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Hall of Fame

Hockey Hall of Fame photo gallery

See images from's private 60-minute self-guided tour

by Dave Stubbs @dave_stubbs / Columnist

Since 1993, when it moved from its former location on the grounds of the Canadian National Exhibition, the Hockey Hall of Fame has welcomed more than six million visitors to its home in historic Brookfield Place in downtown Toronto, a short walk from Air Canada Centre.

On Thursday, the Hall's vice-president and curator, Phil Pritchard, figuratively threw the keys to the magnificent hockey shrine to for a private 60-minute self-guided tour.

What we offer here is just a fraction of the history that is assembled under the stained-glass roof above the Esso Great Hall, where the Stanley Cup sits among other priceless trophies and portraits of all enshrined members -- 268 players, 104 builders, and 16 referees and linesmen.

If you're a hockey fan, you owe yourself a pilgrimage. And plan to stay for a few hours, at least. You won't see everything, but you'll get a magical taste of hockey through the ages.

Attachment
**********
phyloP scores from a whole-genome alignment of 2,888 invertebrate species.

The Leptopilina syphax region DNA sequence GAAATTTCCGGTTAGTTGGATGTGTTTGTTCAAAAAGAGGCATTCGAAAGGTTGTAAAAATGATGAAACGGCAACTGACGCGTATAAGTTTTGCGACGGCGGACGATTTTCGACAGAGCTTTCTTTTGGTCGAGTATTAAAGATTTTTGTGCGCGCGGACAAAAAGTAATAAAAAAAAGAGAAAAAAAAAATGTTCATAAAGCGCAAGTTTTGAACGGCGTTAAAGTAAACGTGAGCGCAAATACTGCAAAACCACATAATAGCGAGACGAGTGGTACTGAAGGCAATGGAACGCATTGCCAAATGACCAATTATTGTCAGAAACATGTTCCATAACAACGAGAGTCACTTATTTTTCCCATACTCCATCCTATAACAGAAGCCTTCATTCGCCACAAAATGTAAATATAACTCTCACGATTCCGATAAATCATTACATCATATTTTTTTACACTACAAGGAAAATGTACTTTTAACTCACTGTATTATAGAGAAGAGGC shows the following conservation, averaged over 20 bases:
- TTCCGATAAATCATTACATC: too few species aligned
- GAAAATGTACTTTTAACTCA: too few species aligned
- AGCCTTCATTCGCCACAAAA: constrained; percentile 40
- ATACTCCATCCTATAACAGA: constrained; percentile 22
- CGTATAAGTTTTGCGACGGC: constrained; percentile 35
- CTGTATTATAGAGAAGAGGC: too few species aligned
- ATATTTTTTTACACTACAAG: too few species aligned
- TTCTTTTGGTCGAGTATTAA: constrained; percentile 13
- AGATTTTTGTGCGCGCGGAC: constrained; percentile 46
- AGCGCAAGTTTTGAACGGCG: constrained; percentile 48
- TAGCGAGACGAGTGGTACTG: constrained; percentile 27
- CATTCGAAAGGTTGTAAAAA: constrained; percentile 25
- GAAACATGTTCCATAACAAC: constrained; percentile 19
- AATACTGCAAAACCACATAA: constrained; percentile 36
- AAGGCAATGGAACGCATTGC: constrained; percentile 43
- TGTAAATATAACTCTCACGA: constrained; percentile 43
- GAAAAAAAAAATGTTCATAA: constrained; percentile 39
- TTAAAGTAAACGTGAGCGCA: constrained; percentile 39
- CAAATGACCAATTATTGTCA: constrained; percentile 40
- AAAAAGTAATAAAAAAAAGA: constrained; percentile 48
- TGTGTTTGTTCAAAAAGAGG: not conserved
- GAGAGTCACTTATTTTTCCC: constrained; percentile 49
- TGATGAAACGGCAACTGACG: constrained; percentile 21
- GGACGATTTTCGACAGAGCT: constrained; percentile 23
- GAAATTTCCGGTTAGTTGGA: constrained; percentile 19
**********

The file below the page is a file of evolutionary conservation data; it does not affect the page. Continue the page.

Words and photos by Dave Stubbs


Lord Stanley of Preston keeps an eye on his original cup, which dates to 1893, in what was once a bank vault.


There's a mirror above the cup, so visitors can view the early inscriptions inside the bowl.


And when a band is filled with the engraving of 13 teams, it slides one spot up the barrel of five bands, the top band then retired to the vault here.


Look from behind Lord Stanley's original cup and you'll see the modern Stanley Cup on display in the Esso Great Hall.


The Great One, Wayne Gretzky, could fill the Hall of Fame all by himself.


Here is a Gretzky showcase; and the Great Western Forum net into which he scored his 802nd regular-season goal -- the sum of the pucks stacked inside it -- on March 23, 1994, becoming the NHL's all-time leading scorer.


Beauty overhead: the stained glass domed ceiling over the Esso Great Hall.


The Canadiens' Montreal Forum dressing room is painstakingly recreated right down to coach Toe Blake's fedora.


Canadiens' icon Jean Béliveau wore his No. 4 with grace and class on his way to 1972 Hall of Fame induction.


Gorgeous, heavy wool jerseys worn decades ago, which, when wet, didn't dry out until after the season.


The historic 1972 Summit Series between Team Canada and the Soviet Union changed the face of hockey forever. The eight-game clash is remembered in several places at the Hall of Fame.


Hockey is a global game and it's widely celebrated in the Hall of Fame with a variety of displays.


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